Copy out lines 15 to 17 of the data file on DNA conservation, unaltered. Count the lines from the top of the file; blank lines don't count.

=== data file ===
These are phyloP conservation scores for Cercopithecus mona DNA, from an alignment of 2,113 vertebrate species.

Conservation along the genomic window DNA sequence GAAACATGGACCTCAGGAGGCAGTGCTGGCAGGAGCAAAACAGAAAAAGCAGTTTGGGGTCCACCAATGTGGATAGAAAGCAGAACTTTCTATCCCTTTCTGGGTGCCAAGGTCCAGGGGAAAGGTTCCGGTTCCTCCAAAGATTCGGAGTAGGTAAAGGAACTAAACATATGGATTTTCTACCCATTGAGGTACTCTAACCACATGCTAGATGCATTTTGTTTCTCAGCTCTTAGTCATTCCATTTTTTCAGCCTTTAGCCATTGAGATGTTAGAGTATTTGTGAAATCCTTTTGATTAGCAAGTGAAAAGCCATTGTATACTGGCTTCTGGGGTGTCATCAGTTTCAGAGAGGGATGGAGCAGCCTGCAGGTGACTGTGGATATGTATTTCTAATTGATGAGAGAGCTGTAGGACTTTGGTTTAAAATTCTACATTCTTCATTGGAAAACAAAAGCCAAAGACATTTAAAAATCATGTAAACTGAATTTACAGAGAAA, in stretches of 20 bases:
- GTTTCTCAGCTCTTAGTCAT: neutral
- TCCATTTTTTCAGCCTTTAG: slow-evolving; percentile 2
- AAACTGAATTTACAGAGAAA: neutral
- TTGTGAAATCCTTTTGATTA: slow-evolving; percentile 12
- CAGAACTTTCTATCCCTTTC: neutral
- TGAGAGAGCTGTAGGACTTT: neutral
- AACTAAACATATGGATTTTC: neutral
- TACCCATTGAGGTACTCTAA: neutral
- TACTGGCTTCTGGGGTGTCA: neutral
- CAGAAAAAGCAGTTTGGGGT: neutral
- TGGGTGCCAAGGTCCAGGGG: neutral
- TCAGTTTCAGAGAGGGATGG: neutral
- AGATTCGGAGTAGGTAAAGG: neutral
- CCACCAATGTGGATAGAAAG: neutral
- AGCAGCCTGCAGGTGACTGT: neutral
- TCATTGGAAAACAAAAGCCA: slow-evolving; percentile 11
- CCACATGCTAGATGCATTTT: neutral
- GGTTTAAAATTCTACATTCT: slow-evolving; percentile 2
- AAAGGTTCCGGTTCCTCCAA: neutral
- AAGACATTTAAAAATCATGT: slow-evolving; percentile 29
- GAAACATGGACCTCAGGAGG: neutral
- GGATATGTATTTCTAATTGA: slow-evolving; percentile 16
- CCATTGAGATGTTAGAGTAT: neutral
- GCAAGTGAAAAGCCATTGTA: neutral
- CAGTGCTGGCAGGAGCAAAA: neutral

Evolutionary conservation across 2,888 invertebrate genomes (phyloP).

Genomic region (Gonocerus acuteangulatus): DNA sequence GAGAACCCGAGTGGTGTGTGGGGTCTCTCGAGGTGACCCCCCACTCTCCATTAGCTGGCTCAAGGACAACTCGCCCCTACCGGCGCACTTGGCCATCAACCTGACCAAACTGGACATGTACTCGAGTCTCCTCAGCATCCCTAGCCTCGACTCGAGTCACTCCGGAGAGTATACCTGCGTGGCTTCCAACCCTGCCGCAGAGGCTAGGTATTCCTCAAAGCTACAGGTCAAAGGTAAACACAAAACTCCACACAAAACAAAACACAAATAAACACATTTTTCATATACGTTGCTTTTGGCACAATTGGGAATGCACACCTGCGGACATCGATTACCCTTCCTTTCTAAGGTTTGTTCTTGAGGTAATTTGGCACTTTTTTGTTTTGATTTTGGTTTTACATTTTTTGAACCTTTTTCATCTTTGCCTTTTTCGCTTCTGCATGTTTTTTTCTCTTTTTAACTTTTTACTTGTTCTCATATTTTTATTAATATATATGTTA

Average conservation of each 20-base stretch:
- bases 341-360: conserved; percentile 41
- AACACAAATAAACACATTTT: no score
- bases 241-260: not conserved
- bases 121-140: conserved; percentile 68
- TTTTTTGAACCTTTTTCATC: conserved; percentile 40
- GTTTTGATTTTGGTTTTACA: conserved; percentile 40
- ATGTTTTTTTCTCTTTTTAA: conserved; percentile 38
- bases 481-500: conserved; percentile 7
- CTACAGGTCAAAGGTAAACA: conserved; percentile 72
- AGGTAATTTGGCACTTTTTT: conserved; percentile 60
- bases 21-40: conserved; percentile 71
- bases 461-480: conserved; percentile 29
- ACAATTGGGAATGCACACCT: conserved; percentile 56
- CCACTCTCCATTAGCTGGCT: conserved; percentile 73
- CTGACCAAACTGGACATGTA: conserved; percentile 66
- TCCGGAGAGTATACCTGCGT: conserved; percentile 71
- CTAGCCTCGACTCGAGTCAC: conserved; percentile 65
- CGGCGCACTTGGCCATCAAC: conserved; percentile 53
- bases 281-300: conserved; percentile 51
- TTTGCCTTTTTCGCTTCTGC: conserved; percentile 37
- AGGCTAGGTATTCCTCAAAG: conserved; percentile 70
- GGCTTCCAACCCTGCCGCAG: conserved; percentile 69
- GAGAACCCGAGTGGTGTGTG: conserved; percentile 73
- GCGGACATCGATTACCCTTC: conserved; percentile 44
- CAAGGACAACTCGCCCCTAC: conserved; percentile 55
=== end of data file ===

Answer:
- AGATTCGGAGTAGGTAAAGG: neutral
- CCACCAATGTGGATAGAAAG: neutral
- AGCAGCCTGCAGGTGACTGT: neutral